Resources to Help Those Caring for a Loved One at Home
29 Nov 2016
Being a caregiver can be overwhelming, particularly if you are juggling other responsibilities, such as working or raising a family. Knowing where to turn for help can make a difference — both in the quality of care your loved one receives and in lessening the stress and responsibilities on you. This article provides some of the resources you can turn to for help.
If you provide home-based care to a loved one, you are not alone. Millions of Americans provide unpaid family care every year.
Being a caregiver can be overwhelming, particularly if you are juggling other responsibilities, such as working or raising a family. Knowing where to turn for help can make a difference — both in the quality of care your loved one receives and in lessening the stress and responsibilities on you.
Where to Go for Assistance: Elder Care Support
If the person you are providing care for is 65 or older, there are many resources available to you. One of the first stops to make is the U.S. Administration on Aging (AoA), which can be found online at www.aoa.gov. The AoA is dedicated to helping “elderly individuals maintain their dignity and independence in their homes and communities.”
The AoA also maintains a Web site called the Eldercare Locator (www.eldercare.gov) that can help caregivers find local agencies that provide home and community-based services such as transportation, meals, home care, and support assistance.
Other helpful online resources:
The Medicare website (www.medicare.gov) details the various types of home health care services that are covered under Medicare and furnishes tools designed to help those in need of care choose home health care providers. Be sure to access the booklet “Medicare and Home Health Care.”
ElderCarelink (www.eldercarelink.com) is a referral service consisting of over 50,000 senior care providers across the United States and includes nursing homes, assisted living facilities, adult daycare, and home care services.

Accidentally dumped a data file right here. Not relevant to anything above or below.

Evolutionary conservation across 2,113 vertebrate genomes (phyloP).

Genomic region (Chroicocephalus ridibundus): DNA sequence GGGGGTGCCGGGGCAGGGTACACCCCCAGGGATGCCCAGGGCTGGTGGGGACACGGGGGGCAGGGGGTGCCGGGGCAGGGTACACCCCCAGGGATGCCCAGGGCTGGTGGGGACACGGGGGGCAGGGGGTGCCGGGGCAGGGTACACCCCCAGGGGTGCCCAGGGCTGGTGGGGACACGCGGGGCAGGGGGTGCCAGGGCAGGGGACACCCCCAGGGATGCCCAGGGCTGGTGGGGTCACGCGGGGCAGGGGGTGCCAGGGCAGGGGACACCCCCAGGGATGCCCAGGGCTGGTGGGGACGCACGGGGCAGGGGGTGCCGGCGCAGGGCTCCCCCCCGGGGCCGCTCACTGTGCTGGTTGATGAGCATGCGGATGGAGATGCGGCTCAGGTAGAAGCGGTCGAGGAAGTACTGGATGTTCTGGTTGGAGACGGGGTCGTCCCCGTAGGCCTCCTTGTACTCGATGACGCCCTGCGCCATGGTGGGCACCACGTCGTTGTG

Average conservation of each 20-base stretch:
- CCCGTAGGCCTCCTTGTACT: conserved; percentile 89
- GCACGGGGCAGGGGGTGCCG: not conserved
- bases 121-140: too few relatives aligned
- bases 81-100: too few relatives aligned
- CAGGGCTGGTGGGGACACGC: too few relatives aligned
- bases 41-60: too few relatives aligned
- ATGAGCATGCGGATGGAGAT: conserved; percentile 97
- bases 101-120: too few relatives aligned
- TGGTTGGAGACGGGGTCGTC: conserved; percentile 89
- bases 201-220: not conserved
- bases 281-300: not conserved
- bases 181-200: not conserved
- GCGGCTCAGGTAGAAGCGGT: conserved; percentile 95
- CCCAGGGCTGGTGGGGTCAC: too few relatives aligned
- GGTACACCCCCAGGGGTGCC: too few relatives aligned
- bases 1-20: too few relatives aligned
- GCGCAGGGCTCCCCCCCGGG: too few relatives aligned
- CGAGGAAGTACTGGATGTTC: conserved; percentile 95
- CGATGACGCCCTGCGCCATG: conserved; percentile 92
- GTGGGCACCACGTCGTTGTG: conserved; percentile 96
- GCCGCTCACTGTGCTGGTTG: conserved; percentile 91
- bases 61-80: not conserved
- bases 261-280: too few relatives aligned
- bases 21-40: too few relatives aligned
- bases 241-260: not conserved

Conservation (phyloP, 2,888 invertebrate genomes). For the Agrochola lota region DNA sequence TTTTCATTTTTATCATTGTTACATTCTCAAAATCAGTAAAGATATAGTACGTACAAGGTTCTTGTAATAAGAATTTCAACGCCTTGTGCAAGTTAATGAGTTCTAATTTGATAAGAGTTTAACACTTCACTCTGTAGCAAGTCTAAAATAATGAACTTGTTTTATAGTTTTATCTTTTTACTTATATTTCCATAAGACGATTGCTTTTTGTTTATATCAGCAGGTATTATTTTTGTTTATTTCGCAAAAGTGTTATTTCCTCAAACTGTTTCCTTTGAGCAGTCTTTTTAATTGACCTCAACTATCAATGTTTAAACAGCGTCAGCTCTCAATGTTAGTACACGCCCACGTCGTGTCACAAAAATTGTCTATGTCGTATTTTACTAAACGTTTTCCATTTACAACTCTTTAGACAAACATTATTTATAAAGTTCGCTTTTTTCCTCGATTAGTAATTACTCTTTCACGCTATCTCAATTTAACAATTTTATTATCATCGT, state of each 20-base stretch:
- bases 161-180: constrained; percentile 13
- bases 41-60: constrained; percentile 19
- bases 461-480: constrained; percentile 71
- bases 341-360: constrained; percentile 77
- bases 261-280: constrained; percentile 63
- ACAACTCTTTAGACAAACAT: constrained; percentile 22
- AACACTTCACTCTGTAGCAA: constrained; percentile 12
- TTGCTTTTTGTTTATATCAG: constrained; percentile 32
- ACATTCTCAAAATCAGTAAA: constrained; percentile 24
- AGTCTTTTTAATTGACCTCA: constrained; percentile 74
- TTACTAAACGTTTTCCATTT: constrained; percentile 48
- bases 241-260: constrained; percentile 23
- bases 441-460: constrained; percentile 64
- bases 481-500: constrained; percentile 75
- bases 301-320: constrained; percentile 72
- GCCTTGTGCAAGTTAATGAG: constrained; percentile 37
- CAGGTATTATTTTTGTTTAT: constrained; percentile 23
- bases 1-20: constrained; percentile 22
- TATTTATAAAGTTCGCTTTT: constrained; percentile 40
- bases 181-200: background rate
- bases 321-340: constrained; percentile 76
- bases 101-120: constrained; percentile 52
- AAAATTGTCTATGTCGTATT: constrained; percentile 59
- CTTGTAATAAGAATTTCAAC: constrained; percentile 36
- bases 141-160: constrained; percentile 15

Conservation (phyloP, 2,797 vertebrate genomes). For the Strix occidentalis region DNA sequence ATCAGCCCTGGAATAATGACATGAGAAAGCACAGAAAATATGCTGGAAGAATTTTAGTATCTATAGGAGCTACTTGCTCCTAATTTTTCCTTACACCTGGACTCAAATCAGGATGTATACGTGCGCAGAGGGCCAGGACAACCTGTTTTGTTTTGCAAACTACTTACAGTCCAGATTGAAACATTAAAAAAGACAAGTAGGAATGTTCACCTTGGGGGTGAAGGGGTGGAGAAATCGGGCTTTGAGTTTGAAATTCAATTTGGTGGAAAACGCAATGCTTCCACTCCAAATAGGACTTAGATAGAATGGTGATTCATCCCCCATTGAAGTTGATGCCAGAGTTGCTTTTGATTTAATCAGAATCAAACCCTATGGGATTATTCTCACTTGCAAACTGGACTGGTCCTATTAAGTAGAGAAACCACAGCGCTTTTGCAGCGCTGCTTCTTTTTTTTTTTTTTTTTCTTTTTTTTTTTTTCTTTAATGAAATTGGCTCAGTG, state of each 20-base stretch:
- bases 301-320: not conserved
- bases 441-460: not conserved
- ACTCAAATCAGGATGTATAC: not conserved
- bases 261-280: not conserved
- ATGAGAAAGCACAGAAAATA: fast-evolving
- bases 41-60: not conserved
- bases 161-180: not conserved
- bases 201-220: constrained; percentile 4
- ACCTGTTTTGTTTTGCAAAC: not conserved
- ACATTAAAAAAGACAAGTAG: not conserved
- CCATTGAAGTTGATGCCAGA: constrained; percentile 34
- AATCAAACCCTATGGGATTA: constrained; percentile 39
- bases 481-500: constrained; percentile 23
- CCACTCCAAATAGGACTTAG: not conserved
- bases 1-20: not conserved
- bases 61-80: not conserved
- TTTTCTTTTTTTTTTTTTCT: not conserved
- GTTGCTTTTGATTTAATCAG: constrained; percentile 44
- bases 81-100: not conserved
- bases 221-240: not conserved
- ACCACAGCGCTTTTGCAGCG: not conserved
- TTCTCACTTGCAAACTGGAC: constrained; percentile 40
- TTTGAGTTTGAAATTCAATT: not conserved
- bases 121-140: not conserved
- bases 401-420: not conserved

The Visiting Nurse Association of America (VNAA) website (www.vnaa.org) has a database of visiting nurses in your area. The VNAA is an association of individuals who provide cost-effective health care to the elderly and the disabled.
If your loved one is a veteran, the U.S. Department of Veterans Affairs (www.va.gov) provides a detailed listing of VA health care benefits. Additional services can be obtained from the nonprofit Disabled American Veterans (www.dav.org), including claims assistance and transportation to VA hospitals.
The consumer-facing site of the National Association for Home Care and Hospice (www.nahc.org/consumer) offers guidance and resources to help caregivers find services in their area.
Both the National Cancer Institute (www.cancer.gov) and Cancer.Net (www.cancer.net) have extensive sections devoted to caregivers that include guidance on finding support services, including home health care.
Where to Go for Assistance: Caregiver Support
The National Family Caregivers Association (NFCA) has a wealth of resources for caregivers at its Web site (www.thefamilycaregiver.org), including an online support network and a library of helpful tips on topics ranging from reducing stress to care management techniques. Other resources include:
The Family Caregiver Alliance (www.caregiver.org) started as a small task force created to assist San Francisco-based caregivers. It has now grown into a national organization dedicated to advancing the development of high-quality, cost-effective programs for caregivers in every state.
AARP (www.aarp.org) has a number of online communities devoted to caregivers, including those specific to loved ones who are suffering from cancer and Alzheimer’s. There is no age requirement to participate in any of AARP’s communities.
The National Alliance for Caregiving (www.caregiving.org) also has online resources to help those who are providing help to others, including its Family Caregiving 101 site (www.familycaregiving101.org), which offers education and support.
The average family caregiver works either full or part-time — in addition to nearly 20 hours of care per week.* Those responsibilities really add up. So do your best to heed the advice of the many advocacy groups encouraging caregivers to carve out some time to take care of themselves, both physically and mentally.
The opinions voiced in this material are for general information only and are not intended to provide specific advice or recommendations for any individual. Please consult with an advisor about your specific situation.
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